the performance of C just without the security question marks.>>Lovely.>>So Linkerd Proxy
is custom written. It’s incredibly small
and lightweight. It’s sitting at under 10 megs
of memory per proxy.>>Wow.>>Less than one millisecond of p99 latency because
the Rust is manually, has manual memory management. We can really fine tune the latency
distribution, or the Proxy. All sorts of cool things,
but from the application.>>Let’s spike the ball
on the inside.>>You don’t actually know any of that stuff
that’s happened, right?>>No, just thinking about it.>>Okay.>>I dig it.>>Okay. So let’s go back to the dashboard here.
We’ll hit Refresh. We should see that everything
is now in a happy state. So Kubernetes says, okay,
everything has been rolled. The application continues to run. The big difference now
is when we go back to the Linkerd dashboard, we now start seeing traffic
on the deployments, and the pods of our application. So again, we haven’t modified
the application at all, but all of a sudden we see on a per deployment basis
and a per pod basis, we see the success rate,
and the throughput, and the latency distribution. Okay. Do you notice
anything terrible?>>Well, clearly you clicked
on the doughnut on web, it called voting and
voting has a horrible four out of five even when it
just got worse with success rate.>>That’s right. So let’s take
a look, let’s dive in here. So we can see immediately
[inaudible] web service, which is actually
fronting the traffic has below 90 percent success rate. That’s pretty bad. So
let’s deep dive in here.>>Oh, nice application map there.>>Yeah, that’s right.
So we can actually draw this application map
from live traffic. So we don’t have to introspect
the code or anything like that.>>It’s happening in
voting and it’s rolling the errors coming all
the way back into vote pod.>>That’s right. So this web service which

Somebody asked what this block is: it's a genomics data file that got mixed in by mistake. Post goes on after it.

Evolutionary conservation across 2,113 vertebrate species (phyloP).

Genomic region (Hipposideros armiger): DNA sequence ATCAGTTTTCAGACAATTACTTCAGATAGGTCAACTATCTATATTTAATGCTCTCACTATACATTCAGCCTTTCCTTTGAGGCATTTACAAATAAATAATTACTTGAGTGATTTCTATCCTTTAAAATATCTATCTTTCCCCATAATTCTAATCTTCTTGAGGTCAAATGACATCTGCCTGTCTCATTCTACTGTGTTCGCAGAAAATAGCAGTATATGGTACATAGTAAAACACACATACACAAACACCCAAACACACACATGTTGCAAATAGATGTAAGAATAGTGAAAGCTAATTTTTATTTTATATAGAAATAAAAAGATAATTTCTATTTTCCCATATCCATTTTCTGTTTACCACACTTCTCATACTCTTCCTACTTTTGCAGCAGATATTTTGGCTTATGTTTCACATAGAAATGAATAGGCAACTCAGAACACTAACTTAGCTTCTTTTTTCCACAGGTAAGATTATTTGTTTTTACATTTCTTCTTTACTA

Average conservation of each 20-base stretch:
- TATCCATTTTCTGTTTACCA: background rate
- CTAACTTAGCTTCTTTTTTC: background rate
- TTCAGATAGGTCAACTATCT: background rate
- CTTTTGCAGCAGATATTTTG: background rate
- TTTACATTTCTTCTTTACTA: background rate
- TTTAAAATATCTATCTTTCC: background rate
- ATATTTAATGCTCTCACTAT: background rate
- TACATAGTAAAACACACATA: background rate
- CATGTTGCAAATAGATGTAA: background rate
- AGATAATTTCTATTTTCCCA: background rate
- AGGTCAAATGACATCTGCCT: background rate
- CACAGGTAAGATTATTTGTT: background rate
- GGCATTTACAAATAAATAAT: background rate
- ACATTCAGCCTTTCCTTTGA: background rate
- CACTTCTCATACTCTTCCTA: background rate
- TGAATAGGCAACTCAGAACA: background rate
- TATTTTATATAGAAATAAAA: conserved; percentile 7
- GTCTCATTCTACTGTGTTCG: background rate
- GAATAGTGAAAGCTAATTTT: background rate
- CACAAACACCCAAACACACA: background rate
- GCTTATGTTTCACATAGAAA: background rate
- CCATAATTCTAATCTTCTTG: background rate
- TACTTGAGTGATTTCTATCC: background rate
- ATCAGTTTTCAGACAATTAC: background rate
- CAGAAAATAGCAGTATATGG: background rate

is the one we’re looking in talks to other services
voting, and emoji. Emoji seems to be fine, but voting is failing. Okay. So let’s click on that one. Okay. This is a pretty
straightforward list, only has one client, which is a web service,
terrible success rate. Down here, we can
actually see a live set of calls as a sampled set of calls. Now, this application is GRPC. So we’ve got these funny looking
pads and everything is a post. But we can see every thing
here looks good except just one call here VoteDoughnut
which seems to be failing. So out of those three calls
that we sample so far, they have all failed. We can take this one step further and we can look
at this tool called.>>Someone is trying to
mess up the election.>>Yeah, that’s right.
We can look at this cool tool called Tap, which roughly, actually
show me just a pure sample. In this case I’ve
configured it to show me all requests that are going
to the voting service. One at a time and we can see. Let me actually pause it because
we’ve got a lot of requests now. We can see that most of them
have GRPC status, Okay. Some of them have
GRPC status unknown, which effectively means error. Those ones that have
unknown are VoteDoughnut.>>All right. well we’re
just about out of time here. Let’s dig into Doughnut real
quick and see why it’s broken.>>Well, so at that point, that’s when it becomes
a developer question, right? The code in
here is [inaudible].>>Have you just pointed to
the developer right now?>>That’s right.>>So we know what’s wrong and we
tell the developer to go fix it.>>Rather than saying, hey, the app is broken. I don’t understand what’s happening. You can say, hey, this specific call on this specific service
is not failed. So can you see why
the debugger was there? So that’s an example
of how you can use Linkerd’s observability
in two or three features to debug a live application.>>I love it and the bad part
about this is that I’m never going to know why the doughnut fails. I’m going to have to go and look at the source code and you can too. What’s great about this is that
you can go and put together a service mesh with Linkerd
and AKS in no time at all. Thank you so much for
spending time with us.>>It was my pleasure.>>All right. we’re learning about Service Mesh and Linkerd
today on Azure Friday. [MUSIC]